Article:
Balancing Work and Hospice Caregiving—A Closer Look at Burden, Preparedness, and Mental Health



      Navigating end-of-life is stressful and many caregivers feel unprepared for caregiving tasks. Being employed may further increase caregiver burden.


      Study objectives were 1) to examine the relationships among caregiver burden (financial burden, daily schedule disruption, lack of family support) and mental health (depression and anxiety), and 2) explore if preparedness for caregiving mediates these relationships in employed hospice caregivers.


      This was a secondary analysis of baseline data from a prospective multi-site project of hospice family caregivers of cancer patients. Employed hospice caregivers (n = 166) completed items assessing burden, mental health, and preparedness for caregiving. Hierarchical linear regression and mediation analysis were conducted.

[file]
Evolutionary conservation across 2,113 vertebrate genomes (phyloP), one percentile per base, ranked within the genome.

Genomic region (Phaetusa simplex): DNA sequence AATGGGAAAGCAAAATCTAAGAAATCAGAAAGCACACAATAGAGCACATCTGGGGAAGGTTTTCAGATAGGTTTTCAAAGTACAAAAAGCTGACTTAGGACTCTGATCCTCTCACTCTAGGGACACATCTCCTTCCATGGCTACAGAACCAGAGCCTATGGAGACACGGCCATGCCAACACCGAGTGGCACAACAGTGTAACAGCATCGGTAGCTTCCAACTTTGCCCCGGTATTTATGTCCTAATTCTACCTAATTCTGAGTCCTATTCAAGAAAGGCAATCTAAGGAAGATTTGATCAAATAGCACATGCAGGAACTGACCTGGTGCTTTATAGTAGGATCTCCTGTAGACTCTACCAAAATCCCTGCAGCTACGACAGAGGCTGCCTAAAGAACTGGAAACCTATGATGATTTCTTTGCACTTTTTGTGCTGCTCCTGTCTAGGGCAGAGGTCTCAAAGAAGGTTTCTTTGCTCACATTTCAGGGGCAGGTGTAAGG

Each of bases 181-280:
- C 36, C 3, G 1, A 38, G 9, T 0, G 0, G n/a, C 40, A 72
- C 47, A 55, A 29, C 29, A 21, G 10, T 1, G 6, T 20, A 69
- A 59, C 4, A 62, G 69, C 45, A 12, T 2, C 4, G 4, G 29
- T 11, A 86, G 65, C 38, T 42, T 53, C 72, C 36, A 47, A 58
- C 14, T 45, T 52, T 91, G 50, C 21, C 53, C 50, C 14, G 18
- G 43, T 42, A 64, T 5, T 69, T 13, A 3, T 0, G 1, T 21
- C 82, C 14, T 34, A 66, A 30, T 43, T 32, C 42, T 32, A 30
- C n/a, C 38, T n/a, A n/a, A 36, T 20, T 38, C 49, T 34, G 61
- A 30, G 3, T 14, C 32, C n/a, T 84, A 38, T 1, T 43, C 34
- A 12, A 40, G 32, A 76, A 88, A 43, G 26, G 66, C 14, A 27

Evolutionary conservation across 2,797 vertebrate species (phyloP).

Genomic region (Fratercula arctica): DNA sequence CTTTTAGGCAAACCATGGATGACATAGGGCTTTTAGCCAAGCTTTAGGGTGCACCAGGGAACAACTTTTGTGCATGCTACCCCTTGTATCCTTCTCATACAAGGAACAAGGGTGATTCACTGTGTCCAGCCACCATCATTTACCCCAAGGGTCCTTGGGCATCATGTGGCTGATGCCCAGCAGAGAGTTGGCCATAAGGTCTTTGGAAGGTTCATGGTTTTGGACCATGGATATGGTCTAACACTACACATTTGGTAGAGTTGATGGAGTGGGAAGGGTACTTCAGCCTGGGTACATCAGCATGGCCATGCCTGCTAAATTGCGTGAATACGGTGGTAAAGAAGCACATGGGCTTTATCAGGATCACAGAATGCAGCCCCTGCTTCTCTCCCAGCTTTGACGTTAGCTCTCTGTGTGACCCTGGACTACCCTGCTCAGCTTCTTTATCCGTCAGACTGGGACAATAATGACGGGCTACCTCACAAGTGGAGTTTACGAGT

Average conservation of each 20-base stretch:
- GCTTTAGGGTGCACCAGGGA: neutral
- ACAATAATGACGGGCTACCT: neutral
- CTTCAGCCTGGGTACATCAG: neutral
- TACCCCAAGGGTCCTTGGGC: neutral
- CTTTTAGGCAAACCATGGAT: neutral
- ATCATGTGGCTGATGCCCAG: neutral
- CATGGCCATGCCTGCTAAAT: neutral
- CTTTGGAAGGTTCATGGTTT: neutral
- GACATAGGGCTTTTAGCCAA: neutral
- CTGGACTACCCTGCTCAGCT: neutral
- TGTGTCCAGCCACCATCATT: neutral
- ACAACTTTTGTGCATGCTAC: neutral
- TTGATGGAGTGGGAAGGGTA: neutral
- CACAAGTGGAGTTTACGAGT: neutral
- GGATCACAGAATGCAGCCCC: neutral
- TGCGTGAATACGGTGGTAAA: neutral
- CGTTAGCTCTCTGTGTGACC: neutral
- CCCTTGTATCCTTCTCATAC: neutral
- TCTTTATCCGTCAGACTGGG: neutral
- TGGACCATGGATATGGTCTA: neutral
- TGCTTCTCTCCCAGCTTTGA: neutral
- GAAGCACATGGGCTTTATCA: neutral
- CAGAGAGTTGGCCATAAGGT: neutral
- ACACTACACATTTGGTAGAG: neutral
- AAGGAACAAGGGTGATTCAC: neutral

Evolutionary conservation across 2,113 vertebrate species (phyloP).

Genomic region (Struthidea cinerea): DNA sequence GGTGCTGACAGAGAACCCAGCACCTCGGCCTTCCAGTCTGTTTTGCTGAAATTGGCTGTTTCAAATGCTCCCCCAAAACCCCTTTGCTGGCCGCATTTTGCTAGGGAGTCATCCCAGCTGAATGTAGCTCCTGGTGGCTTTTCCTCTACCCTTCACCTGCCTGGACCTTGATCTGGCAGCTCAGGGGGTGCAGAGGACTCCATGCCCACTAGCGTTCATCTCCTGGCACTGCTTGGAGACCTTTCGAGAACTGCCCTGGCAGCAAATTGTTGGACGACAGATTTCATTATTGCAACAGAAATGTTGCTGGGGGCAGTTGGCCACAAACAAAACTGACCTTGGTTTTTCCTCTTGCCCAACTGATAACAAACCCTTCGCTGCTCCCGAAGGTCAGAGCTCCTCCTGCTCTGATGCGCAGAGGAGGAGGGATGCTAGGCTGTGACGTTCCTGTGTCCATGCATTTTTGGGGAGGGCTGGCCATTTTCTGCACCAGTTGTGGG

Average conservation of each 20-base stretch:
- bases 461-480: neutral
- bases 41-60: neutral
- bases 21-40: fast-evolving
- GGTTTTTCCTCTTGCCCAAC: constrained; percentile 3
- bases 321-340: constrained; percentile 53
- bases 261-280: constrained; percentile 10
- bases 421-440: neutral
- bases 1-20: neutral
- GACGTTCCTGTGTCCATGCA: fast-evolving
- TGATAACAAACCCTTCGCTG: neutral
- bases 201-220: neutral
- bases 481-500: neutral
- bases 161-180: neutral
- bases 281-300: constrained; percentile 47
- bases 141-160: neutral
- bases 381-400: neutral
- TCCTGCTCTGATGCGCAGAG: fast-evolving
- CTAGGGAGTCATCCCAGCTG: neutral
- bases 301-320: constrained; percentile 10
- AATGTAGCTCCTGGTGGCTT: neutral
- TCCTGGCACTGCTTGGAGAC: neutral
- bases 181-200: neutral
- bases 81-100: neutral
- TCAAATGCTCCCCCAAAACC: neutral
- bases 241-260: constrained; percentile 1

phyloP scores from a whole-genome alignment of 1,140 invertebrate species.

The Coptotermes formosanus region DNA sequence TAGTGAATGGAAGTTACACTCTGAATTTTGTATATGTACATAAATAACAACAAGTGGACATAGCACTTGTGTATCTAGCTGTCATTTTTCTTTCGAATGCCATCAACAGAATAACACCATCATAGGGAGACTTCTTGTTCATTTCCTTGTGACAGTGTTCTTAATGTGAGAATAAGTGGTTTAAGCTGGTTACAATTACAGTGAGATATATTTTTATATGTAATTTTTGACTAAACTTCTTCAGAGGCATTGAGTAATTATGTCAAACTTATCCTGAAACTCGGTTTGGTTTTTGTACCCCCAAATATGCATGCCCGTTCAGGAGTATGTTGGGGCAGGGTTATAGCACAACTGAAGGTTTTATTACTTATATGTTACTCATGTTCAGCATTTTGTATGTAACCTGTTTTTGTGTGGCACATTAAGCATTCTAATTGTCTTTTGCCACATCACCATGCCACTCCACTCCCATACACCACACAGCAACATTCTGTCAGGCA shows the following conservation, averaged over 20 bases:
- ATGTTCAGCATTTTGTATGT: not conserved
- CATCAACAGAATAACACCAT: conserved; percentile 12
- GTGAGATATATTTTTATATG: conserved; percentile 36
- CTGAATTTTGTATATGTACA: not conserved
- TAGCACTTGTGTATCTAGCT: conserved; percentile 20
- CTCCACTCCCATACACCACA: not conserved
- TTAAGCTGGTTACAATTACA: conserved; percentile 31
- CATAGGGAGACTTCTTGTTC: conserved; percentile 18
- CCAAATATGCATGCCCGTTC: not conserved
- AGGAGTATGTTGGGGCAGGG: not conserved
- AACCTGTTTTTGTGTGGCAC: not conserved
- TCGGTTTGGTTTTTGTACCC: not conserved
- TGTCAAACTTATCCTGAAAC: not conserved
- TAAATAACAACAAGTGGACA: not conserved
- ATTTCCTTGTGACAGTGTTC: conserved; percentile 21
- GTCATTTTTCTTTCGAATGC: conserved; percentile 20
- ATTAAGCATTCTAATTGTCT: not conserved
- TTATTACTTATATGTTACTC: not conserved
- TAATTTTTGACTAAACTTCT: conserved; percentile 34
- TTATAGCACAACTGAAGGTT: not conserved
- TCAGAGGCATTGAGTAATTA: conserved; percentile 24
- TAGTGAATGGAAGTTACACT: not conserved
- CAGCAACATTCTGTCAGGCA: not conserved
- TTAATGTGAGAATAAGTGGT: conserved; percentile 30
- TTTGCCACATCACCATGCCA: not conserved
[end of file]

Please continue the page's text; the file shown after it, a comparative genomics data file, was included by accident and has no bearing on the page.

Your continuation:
Caregivers were primarily White (n = 155, 93%) and female (n = 116, 70%), with a mean age of 55 (SD = 11.7). After controlling for demographic variables, financial burden was significantly related to anxiety (b =.16[.001, .32], P <.05), lack of family support was significantly related to depression (b = 1.27[.76, 1.79], P <.01), and daily schedule disruption was significantly related to both anxiety (b = 1.92[1.07, 2.77], P <.01), and depression (b =.70[.14, 1.26], P <.05) in regression analyses. In mediation analysis, financial burden, daily schedule disruption, and lack of family support were indirectly related to both depression and anxiety through preparedness for caregiving.


      To better support employed caregivers, hospice team members should be ready to address concerns about finances, daily schedule changes, and family support and screen for preparedness for caregiving. Developing strategies to help employed hospice caregivers feel more prepared may mitigate adverse mental health outcomes.

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